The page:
4. Didn’t the government host a Diaspora Conference last month?

    Didn’t PM Stuart address Bajans in Washington on his last trip?


  5. Talk cheap. If an overseas Bajan or otherwise …had confidence in the island….(grew up under the union Jack or otherwise mentality )..and was interested in investing in Barbados..pig shit n all…thy will would have been done.


  6. The Barbados GIS today does not possess the ICT management and leadership needed to implement such leading edge revenue generating ideas, which by the way should be implemented by local Barbados ICT
    industry businesses, and not via the “lets run to the UK, US and Canada for ICT consultants to do this” approach that is often used by government via consultancies.
    *********************************
    Hammer meet nail on the head…….Are we aware of the yearly cost ? Such,the security and all, may out run the initial benefits. Budget constraints in these times may also prohibit new endeavors from taking off.But we welcome this and more ideas from the diaspora…. Investment in some of our better companies like BL&P, BNB, BST ICB, RedJet and FourSeasons were sought. There is a local stock exchange (internet access) to enable up to date info to promote investment from the diaspora….but nay Trini friends took hold of such info and ran with it instead. Was it a case of making the opportunity available but Digga ( the nextdoor neighbor dog ) eat um first ?


  7. ICT initaitives by Government are the responsibility of Data Processing and not GIS, even the building and the hosting of websites for agencies and departments. but neither GIS nor DP are appropriately focused to engineer E-Government. This requires a specialist agency, which brings me to the substantial point:

    During the last economic crisis under PM Sandiford there were several reform initiatives – Civil Service Reform, the Productivity Council, and the Social Partnership, all of which have a futuristic role in fashioning the modern Barbados. Even tax concessions on the purchase of PCs at that time represented a construction for the future.

    Everything this present government does seem to be for the now and ahead of the elections. E-Government has been lagging for at least 15 years and neither Party in power seem relevant on this frontier agenda item.

    It is obvious that there is need for a specialist department of Government to engineer the on-line govermental process to satisfy both administrative and revenue generating services in modern government. This is Stuart’s role.


    • Everton is correct that the Data Processing department is responsible for IT solutions in central government. What is also known is that old school civil servants have been blocking egovernment initiatives for years.


  8. Anyone who was aged 16 at the time of Independence is now 62 (ish). It’s time to get away from the “grown up stupid under the Union Jack” view, or risk a response that the saying should now become “grown up stupid under the Broken Trident”.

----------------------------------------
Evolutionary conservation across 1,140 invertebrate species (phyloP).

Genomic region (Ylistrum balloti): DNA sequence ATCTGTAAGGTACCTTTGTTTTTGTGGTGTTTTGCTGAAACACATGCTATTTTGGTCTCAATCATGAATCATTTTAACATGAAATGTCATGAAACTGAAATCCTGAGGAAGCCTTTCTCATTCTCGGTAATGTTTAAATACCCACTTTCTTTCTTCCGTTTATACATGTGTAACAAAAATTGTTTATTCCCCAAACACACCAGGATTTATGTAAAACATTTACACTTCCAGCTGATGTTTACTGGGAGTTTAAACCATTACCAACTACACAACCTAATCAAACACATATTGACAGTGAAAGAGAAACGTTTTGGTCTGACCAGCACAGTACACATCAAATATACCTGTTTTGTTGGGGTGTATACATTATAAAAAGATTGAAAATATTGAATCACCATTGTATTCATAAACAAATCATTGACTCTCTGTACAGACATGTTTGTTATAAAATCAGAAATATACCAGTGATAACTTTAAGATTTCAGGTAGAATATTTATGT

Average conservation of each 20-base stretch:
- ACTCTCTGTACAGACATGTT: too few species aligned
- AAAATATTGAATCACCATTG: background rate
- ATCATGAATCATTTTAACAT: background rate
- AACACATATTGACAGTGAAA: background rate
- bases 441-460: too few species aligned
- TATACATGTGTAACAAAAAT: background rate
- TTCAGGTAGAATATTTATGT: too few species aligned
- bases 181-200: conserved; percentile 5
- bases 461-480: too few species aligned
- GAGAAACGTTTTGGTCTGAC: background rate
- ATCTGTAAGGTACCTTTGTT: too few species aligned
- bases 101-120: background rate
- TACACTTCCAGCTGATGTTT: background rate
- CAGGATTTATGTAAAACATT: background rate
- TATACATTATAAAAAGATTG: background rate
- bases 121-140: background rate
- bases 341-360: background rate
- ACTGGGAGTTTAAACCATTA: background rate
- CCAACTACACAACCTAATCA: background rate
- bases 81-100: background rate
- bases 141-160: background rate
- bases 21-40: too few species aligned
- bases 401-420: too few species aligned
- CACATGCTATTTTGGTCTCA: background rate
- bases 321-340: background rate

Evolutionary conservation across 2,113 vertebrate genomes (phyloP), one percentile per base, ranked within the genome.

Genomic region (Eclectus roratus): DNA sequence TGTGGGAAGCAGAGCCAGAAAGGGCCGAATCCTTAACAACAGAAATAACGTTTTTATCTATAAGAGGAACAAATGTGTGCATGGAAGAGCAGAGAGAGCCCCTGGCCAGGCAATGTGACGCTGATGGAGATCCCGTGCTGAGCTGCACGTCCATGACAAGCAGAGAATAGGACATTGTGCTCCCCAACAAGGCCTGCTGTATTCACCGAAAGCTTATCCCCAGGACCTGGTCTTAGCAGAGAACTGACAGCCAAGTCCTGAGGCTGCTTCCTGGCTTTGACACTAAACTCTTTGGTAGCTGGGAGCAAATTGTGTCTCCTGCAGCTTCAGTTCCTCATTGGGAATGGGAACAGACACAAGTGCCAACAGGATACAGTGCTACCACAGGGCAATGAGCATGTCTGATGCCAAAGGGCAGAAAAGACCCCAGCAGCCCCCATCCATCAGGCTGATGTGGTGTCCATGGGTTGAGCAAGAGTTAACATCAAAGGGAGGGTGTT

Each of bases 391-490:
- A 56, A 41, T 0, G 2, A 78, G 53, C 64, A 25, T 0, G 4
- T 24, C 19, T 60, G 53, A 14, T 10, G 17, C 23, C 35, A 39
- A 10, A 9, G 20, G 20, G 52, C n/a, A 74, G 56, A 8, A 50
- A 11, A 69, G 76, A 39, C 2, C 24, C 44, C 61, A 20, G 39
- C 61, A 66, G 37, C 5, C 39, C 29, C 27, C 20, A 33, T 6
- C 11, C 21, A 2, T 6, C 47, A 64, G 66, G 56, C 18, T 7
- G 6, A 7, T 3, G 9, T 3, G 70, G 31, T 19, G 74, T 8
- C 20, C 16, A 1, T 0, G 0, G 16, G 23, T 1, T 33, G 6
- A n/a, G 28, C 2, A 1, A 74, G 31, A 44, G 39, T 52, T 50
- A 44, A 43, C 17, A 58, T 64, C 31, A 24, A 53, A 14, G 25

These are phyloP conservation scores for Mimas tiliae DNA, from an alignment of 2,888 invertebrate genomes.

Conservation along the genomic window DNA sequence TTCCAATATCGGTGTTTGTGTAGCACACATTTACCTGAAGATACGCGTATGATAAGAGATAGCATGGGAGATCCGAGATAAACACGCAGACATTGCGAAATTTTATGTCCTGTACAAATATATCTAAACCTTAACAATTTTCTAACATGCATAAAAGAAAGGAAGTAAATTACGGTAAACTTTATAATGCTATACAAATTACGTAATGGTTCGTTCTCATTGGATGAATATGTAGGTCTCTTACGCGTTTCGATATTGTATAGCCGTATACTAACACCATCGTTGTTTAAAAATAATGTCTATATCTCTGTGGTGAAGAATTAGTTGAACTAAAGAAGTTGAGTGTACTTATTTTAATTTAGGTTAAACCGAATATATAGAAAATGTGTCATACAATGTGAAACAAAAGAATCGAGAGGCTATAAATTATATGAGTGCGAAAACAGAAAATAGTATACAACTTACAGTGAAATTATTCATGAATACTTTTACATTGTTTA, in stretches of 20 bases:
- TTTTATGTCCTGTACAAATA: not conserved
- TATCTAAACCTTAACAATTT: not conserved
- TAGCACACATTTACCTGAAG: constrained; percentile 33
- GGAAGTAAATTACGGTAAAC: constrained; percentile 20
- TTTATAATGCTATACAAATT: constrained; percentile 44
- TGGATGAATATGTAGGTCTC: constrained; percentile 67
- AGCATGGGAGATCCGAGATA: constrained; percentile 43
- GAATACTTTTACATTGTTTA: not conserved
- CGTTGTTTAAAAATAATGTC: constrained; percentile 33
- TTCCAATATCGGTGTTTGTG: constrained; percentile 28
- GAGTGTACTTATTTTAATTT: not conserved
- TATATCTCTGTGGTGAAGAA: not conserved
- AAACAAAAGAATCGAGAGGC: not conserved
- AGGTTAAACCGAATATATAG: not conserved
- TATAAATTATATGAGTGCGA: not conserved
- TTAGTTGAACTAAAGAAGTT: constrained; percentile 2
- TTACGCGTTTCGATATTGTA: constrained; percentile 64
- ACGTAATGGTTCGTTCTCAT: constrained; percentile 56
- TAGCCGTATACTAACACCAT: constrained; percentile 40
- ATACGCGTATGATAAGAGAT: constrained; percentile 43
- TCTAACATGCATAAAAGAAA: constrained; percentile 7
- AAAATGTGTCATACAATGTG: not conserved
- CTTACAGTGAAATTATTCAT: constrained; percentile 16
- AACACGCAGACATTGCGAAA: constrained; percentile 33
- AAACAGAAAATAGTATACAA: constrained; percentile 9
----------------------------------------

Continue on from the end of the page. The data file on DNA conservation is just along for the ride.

• Every year the Barbados Chamber of Commerce sponsors an ICT Week and to what end? We boast of how deeply penetrated our Internet connectivity is but yet our government which should be leading the effort to be efficient in how services are delivered holds on the old way of doing business. Can we imagine the cost savings if many of the manual processes are improved with technology? How can we boast of EDUTEC, NISE and public sector reform yet hold on to padding the civil service out of a need to be politically expedient. Both parties are guilty of it.


  9. We need more that tech and old school management talk at “all the conferences referenced” … holding a one day conference on bajans abroad, or flying to DC to get aways from issues in Barbados … is total fluff and politics…

    We need legistation and laws passed that help us tap into the potential of bajans abroad in dollars and cents terms…

    Not just sweet talk


  10. “There are always good reasons to keep doing foolishness”

    quote by Austin (if no one owes this quote it is now mine 🙂 )

    Listen…

    There are no online security challenges that “RISE” to the level of not seeking this potential revenue opportunity … however if attempted by the “old school” government ICT folks at GIS or whoever would be responsible for this will be the “MAIN SECURITY ISSUE” …. There are UWI ICT students that can build such a solution with defense in depth firewalling to mitigate many know risk and threats …. So leave the security scare tactic as it won’t hold water at the end of the day 🙂


  11. comment: “ICT initaitives by Government are the responsibility of Data Processing and not GIS, even the building and the hosting of websites for agencies and departments”

    Response:
    Government ICT leadership “ACROSS” the entire government is LACKING ( FACT ) … We as a nation are NOT capatilizing on our smart as hell ICT youth because “old head” folks that grow up in the “TYPEWRITER GENERATION” are calling all the main ICT shots with little or no knowledge, hence poor ICT decisions are being made and no ICT progress across the board is being made.

    We NEED more young ICT managers and employees in Government with performance incentives … and RETIRE a lot of folks.

    Example: Over 3 years now ago the GIS has been working to post government tenders and contracts which support the DLP promises of FOI and to date NO SIGNIFICANT PROGRESS has been made, go take a look for yourself. This is task that could be implemented in 30 days but here we are 3 years later.


  12. @ Davis

    We Bajans love a “TON” conferences … which in essense is TALK, TALK and more TALK … The real action is in “WHO” gets the opportunities that come from these “TON” of conferences and endless TALKS …